In a particular example, the request to start an instance of an application is received from a user or another system. In some implementations, the requested application may already be running on one or more virtual machines. However, an additional virtual machine may be necessary to adequately service an additional instance of the application. The method 600 also identifies application code for the requested application stored in the repository. This application code includes, for example, binary files that will be used by the new virtual machine to host one or more instances of the application. The request to start an instance of an application (received at 602) triggers the method 600 to identify and access the appropriate application code and other data necessary to start the instance of the application. The user or system requesting the application is not required to identify the application code or other data. Instead, the application platform management system 100 performs these functions in response to the request.

The method 600 continues by selecting a virtual machine template based on the requested application at 606. The virtual machine template provides information necessary to provision a new virtual machine and configure the new virtual machine to host the requested application. In some embodiments, the virtual machine template is a binary file that represents a virtual machine image, which may include a guest operating system and any applications used to manage the virtual machine. The binary file may also include ping infrastructure data, virtualization environment status reporting applications, log forwarding applications (for centralizing log data), and hooks that the virtualization environment can use to execute applications on the virtual machine. In some embodiments, the virtual machine template further includes information related to the configuration of the virtual machine hardware, such as a number of CPUs (central processing units), number of cores, memory size, empty disk volume size, and the like. The appropriate virtual machine template is selected at 606 based on configuration information that is stored during the deployment procedure, such as the method 500 discussed herein with respect to FIG. 5.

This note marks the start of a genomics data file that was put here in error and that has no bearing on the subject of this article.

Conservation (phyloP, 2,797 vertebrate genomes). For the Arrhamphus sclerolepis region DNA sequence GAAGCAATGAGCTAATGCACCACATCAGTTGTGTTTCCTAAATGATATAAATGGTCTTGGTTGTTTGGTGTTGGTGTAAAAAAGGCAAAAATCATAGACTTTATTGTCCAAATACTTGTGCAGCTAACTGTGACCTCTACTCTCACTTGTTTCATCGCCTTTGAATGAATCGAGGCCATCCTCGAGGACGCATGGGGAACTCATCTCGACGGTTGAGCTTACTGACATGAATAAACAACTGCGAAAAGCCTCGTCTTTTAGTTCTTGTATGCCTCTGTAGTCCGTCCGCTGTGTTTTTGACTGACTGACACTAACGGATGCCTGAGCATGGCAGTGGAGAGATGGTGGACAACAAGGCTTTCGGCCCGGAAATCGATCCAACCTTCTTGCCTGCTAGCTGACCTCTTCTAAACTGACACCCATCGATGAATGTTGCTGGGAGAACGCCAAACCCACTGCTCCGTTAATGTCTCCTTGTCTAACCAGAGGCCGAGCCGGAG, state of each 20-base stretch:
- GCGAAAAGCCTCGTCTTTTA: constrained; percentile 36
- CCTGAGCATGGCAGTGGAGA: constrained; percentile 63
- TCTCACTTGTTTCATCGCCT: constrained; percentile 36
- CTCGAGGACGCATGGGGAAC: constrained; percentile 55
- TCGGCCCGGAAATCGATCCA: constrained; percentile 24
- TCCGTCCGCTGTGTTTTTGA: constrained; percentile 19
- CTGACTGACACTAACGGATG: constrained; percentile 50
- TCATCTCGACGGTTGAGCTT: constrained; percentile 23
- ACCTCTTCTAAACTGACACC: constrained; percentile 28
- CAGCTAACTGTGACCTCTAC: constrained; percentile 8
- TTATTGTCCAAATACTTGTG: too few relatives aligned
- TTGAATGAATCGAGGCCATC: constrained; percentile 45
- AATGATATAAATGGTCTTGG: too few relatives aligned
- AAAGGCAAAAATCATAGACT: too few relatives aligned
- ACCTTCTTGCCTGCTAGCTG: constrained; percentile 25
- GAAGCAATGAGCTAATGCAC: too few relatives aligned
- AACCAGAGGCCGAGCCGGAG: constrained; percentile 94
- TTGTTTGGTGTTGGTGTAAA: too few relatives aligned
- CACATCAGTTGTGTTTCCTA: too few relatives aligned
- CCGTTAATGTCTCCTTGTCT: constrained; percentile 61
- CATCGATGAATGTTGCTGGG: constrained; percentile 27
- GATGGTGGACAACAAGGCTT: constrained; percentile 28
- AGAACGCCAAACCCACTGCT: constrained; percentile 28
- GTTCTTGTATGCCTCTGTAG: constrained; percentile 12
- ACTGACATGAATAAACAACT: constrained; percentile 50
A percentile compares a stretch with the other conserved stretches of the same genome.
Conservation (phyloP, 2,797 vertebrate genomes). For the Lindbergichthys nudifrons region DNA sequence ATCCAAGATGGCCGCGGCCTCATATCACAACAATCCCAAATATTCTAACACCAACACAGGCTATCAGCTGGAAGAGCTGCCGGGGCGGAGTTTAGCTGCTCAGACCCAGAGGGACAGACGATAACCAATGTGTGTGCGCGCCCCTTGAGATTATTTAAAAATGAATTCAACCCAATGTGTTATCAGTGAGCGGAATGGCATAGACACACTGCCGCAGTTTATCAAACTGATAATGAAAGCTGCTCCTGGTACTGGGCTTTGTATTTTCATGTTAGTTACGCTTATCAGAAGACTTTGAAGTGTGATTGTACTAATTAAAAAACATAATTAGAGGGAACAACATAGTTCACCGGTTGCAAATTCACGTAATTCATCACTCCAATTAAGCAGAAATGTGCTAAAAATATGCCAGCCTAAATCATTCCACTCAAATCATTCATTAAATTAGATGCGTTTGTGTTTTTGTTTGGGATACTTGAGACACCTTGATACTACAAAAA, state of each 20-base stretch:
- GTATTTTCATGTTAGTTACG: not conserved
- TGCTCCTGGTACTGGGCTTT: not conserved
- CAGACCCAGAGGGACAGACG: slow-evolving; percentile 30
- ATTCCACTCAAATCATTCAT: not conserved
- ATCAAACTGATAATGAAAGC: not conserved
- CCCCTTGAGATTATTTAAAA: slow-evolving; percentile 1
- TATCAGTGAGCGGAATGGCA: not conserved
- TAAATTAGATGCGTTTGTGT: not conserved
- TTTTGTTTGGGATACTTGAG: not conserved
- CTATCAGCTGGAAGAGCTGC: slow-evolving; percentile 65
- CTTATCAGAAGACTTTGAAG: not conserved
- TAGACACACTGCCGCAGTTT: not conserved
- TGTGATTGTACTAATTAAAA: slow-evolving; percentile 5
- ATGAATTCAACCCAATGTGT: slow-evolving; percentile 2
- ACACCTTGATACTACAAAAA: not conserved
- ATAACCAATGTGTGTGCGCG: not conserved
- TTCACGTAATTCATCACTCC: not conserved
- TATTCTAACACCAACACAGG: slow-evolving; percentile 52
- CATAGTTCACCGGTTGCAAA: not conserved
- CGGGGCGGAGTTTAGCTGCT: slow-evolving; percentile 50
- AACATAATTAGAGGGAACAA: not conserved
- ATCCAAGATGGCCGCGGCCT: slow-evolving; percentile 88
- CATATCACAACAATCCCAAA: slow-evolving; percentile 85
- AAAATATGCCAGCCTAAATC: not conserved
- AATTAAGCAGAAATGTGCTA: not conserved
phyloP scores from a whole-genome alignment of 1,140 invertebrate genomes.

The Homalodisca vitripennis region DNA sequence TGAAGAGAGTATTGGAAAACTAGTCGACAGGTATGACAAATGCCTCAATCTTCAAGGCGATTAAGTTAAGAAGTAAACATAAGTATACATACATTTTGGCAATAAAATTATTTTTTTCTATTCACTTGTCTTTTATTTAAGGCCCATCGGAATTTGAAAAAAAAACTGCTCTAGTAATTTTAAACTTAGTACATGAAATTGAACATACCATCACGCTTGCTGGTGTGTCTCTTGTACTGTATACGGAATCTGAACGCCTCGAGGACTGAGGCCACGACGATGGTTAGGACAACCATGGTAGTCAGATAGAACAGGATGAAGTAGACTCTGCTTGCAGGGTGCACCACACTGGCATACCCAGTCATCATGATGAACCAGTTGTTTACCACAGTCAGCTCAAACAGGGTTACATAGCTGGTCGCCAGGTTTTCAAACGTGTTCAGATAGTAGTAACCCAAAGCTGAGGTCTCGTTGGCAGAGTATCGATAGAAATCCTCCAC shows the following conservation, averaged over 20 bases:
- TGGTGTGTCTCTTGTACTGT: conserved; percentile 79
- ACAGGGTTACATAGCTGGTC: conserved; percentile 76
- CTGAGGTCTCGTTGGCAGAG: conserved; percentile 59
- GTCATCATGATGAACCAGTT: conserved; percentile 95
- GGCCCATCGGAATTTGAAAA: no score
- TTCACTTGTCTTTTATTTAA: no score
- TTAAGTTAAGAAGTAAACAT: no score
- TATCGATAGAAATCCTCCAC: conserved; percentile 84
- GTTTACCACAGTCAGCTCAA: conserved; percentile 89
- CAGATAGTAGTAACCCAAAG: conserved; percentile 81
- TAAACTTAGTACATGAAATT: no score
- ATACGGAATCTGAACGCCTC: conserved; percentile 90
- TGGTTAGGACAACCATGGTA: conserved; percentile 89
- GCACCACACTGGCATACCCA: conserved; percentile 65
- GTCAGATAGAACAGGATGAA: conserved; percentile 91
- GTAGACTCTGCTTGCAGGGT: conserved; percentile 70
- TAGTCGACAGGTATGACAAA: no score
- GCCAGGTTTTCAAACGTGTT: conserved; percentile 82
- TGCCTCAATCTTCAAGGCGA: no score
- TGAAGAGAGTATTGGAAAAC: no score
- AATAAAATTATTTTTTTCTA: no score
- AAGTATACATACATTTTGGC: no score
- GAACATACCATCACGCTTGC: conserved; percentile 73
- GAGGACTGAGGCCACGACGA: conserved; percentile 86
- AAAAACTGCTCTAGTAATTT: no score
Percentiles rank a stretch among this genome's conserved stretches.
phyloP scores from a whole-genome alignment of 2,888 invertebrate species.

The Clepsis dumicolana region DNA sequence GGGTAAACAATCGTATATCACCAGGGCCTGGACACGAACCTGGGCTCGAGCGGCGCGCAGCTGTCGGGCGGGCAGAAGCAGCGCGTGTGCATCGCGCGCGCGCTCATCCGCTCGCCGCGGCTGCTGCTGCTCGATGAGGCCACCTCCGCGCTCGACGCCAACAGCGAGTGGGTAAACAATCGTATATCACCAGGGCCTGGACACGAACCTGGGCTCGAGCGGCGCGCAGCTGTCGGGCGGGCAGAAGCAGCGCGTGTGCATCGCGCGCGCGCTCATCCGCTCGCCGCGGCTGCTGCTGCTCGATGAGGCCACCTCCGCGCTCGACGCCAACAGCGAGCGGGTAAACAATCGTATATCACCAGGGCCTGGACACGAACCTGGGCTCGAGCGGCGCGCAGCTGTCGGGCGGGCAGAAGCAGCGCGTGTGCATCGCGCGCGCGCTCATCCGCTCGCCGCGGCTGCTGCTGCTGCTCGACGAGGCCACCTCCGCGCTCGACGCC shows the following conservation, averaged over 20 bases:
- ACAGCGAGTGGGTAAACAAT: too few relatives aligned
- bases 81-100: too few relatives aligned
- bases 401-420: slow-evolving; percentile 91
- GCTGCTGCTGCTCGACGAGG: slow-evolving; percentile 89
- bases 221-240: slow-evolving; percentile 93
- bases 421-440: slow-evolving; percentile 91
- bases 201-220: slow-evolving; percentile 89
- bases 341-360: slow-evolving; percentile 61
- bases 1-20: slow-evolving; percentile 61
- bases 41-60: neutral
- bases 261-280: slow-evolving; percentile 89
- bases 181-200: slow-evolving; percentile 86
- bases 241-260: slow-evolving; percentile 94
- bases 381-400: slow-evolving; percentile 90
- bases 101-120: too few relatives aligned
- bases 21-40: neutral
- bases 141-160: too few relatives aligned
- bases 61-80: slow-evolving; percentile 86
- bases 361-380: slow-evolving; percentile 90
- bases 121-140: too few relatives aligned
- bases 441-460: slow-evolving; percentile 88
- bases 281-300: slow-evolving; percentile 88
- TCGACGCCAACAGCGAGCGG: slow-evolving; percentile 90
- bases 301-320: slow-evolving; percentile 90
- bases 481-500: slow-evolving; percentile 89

Using the virtual machine template and the received application code, the method 600 provisions a new virtual machine at 608 to run the requested application. After provisioning the new virtual machine, the method 600 makes the new virtual machine available to start running one or more instances of the requested application at 610. Additionally, the method 600 provisions the instance of the requested application on the new virtual machine at 612. Provisioning the instance of the requested application includes starting, stopping, and monitoring the application as well as registering the application with the load balancer.

FIG. 7 is a flow diagram of an example method 700 of starting an instance of an application. Initially, a request is received to start a new instance of an application at 702. The method 700 also receives parameters associated with the new instance of the requested application at 704. Example parameters include an application identifier and a number of new applications to be started. A new instance of the requested application is created on a new virtual machine at 706. For example, the new application instance may be hosted by the new virtual machine provisioned in FIG. 5, as discussed above.